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A structured methodical process for populating a crime script of organized crime activity using OSINT


Crime script analysis is becoming an increasingly used approach for examining organized crime. Crime scripts can use data from multiple sources, including open sources of intelligence (OSINT). Limited guidance exists, however, on how to populate the content of a crime script with data, and validate these data. This results in crime scripts being generated intuitively, restricts them from being scrutinised for their quality, and limits the opportunity to combine or compare crime scripts. We introduce a practical process for populating the content of a crime script that involves simple coding procedures and uses document analysis to quality assure data that are extracted from open sources. We illustrate the process with the example of theft of oil from pipelines in Mexico committed by organized crime groups. The structured methodical process we introduce produces a crime script of high quality, helps to improve the systematic analysis of decision-making performed by members of organized crime groups, and can improve the identification of opportunities for crime control.

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Crime scripts have become an increasingly used method in research and practice for examining criminal activity (Alonso Berbotto and Chainey 2021; Dehghanniri and Borrion 2019). Crime scripts are knowledge structures that organize offender decision-making into the sequential logical steps for preparing, undertaking and completing a crime (Cornish 1994), and can be constructed to examine the activities of individual offenders or criminal groups. Crime scripts can be used for better understanding criminal activity, including how decisions that an offender makes are influenced by other decision-making across the activity and how the activities of an individual is associated with that of another because of the roles that each perform. Crime scripts have been used to study many types of criminal activity, including thefts (Alonso Berbotto and Chainey 2021; Morselli and Roy 2008; Tremblay et al. 2001), sex offending (Beauregard et al. 2007; Leclerc et al. 2011), drugs manufacturing (Chiu et al. 2011), arms trafficking (Chainey and Guererro 2019), counterfeit products (Lord et al. 2017), and internal fraud (Willison and Siponen 2009),1 with the analysis of crime scripts also leading to the identification of potential intervention opportunities (Chiu et al. 2011; Jaques and Bernasco 2014).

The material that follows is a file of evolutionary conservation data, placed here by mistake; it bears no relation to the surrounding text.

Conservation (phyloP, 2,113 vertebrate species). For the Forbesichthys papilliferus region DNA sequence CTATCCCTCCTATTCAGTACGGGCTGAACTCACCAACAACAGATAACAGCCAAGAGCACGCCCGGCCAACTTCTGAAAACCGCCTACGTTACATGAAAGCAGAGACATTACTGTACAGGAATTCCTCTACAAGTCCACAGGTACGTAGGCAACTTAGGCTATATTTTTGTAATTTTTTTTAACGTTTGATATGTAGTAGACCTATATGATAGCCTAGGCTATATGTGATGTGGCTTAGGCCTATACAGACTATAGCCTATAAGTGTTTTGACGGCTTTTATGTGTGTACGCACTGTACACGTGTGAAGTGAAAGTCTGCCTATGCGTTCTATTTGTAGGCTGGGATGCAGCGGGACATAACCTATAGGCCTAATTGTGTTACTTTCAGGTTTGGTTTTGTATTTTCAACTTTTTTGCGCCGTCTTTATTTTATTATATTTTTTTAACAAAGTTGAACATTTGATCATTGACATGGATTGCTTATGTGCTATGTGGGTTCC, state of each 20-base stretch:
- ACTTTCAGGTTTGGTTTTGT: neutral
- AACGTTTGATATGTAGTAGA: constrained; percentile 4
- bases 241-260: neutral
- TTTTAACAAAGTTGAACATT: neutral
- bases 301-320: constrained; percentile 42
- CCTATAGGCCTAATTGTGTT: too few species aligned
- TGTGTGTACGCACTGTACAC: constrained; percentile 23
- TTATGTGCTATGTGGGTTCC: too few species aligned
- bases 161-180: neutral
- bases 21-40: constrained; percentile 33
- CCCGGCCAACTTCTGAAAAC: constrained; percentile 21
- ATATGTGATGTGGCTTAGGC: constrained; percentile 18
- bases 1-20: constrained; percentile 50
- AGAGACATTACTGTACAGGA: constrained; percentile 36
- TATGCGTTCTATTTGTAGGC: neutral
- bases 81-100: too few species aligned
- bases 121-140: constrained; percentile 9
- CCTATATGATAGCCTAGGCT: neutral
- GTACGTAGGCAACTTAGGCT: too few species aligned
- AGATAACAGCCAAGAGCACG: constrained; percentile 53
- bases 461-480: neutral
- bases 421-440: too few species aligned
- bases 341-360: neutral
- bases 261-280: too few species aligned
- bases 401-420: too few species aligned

The crime script approach was introduced by Cornish (1994), who set out a process for crime scripting involving scene classifications, organized in relation to facets and choice-structuring conditions to explain the ways in which a criminal activity could be executed. Until 2010, the use of crime scripts was limited (Dehghanniri and Borrion 2019) with several scholars arguing the method for constructing a crime script required clarity, processes for checking data validity, and simplification (Basamanowicz and Bouchard 2011; Brayley et al. 2011; Chiu et al. 2011; Sytsma and Piza 2018; Tompson and Chainey 2011; Vakhitova and Bell 2018). To assist this, Tompson and Chainey (2011) introduced an approach that made the construction of a crime script more practical, without undermining the conceptual principles of Cornish’s original method, and has become a useful template for initiating the crime scripting process.